Aaron Garner

Aaron Garner

Academic research is vital, but it’s pointless if we’re not using it.

Academic literature, and the world of academia more generally, can often be seen as being disconnected from the ‘real world in which we spend our time. As we negotiate life’s challenges and trials, it’s sometimes hard for us to see how the work done by academic researchers has any impact on our day-to-day. Indeed, even in conversation, when someone considers a point less than worthy of considering, we often hear, “That’s just academic.” 

However, academics through the ages have significantly impacted our world concerning the law, policy, medicine, education, etc. Still, sometimes that disconnect between scholars and the rest of the world’s population is hard to ignore. Though little by little, that disconnect is being fixed, and the gap between research and application is being bridged. That is precisely why I love my job!

I have spent the last few weeks following the Year 2 research projects from the Master’s Degree in Communication, Behaviour, and Credibility Analysis. What’s amazing is that the largest proportion of our EIA students are working professionals, business owners, individuals that want to expand their career horizons, and students that want to make tangible differences in their immediate socio-cultural environment. This leads to exciting proposals for research ideas and our great pleasure in supporting and watching those ideas develop, grow, and reach their conclusions.

Earlier this month, we spent two days watching a group of Year 2 students passionately discuss the research projects they’ve been working on. For each presentation, we heard from students that had spent a year attempting to identify how they could make a difference in their own personal and professional worlds. Projects in areas such as improving sales processes; exploring options for making changes in education systems to help children develop emotionally; increasing the effectiveness of intelligence agents in building field-based relationships; helping the public think more critically about the media they consume, or ensuring that the tools we use in analysing behaviour are explored and evolved. This is just a handful of examples of some of the projects we’re lucky enough to support every year, and long may it continue.

Research Practitioners Are The Future

In a recent call with Dr David Matsumoto from Humintell, who has devoted years to furthering our understanding of human communication, he referred to this as being a “Scholar Operator”, someone that is endeavouring to expand our knowledge in a field but equally to apply that knowledge in some way. EIA uses the term “Research Practitioner” for this same approach to student guidance.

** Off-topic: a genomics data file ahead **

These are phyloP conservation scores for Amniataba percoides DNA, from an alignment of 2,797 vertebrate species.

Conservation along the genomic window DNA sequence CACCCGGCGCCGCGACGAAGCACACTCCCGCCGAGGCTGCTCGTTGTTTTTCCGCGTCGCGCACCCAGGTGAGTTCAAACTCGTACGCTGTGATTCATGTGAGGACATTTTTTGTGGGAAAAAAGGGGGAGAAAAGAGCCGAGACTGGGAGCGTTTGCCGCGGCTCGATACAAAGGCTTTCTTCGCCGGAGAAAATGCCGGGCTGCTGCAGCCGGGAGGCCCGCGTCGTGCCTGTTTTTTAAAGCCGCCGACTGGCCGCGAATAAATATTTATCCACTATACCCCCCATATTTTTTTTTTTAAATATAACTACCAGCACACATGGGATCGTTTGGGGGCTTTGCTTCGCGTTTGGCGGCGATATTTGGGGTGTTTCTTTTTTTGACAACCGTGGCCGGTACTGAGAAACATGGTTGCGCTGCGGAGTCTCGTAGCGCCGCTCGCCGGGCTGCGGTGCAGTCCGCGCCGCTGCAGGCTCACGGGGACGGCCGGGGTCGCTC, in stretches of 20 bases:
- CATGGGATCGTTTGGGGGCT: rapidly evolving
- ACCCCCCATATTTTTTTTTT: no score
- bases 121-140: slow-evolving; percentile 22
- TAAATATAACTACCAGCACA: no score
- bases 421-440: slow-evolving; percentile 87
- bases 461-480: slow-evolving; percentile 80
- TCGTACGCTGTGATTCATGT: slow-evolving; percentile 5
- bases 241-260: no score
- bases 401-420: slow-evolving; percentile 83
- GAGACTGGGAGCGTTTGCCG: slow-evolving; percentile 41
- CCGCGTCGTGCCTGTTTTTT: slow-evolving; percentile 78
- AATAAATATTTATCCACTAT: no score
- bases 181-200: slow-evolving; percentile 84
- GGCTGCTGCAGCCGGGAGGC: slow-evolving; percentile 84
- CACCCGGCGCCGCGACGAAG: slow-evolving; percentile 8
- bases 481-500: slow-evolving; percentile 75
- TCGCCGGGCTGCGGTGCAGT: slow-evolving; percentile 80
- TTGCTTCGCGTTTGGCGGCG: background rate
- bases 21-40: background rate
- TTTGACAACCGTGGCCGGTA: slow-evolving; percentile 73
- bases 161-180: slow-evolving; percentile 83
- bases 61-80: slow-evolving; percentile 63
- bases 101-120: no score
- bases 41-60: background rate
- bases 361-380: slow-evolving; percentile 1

Dr David Matsumoto

We strive to be a robust platform on which students can stand while they explore the academic landscape related to the area they are passionate about or have experience in. We support those same students from that platform as they develop their ideas and jump confidently into their research year, confident that the EIA team is championing their goals and ambition to make their own mark on that “research” landscape.

If our students’ projects and the tangible changes they are looking to make in the world following their studies are anything to go by, we are confident that research is going in the right direction. We are so proud of every student that studies on our programme, as they demonstrate time and time again that you don’t have to wear tweed or a lab coat to be involved in research and that research can be the catalyst for a new business, career, product and way of life. 

So, it’s not “just academic”… With passion and support, you can make huge differences in what we know about the human world and improve many people’s lives by applying those discoveries. I, for one, am excited for our current student cohorts and all those that follow!

Are you interested in pursuing a Master’s and joining the field of Research Practitioners? Find out more about becoming a Master of Science here.

About the author

Aaron Garner

Aaron Garner

Specialist in reading emotions and the evaluation of truth, credibility and deception. Aaron holds a MSc degree in Emotions, Credibility and Deception.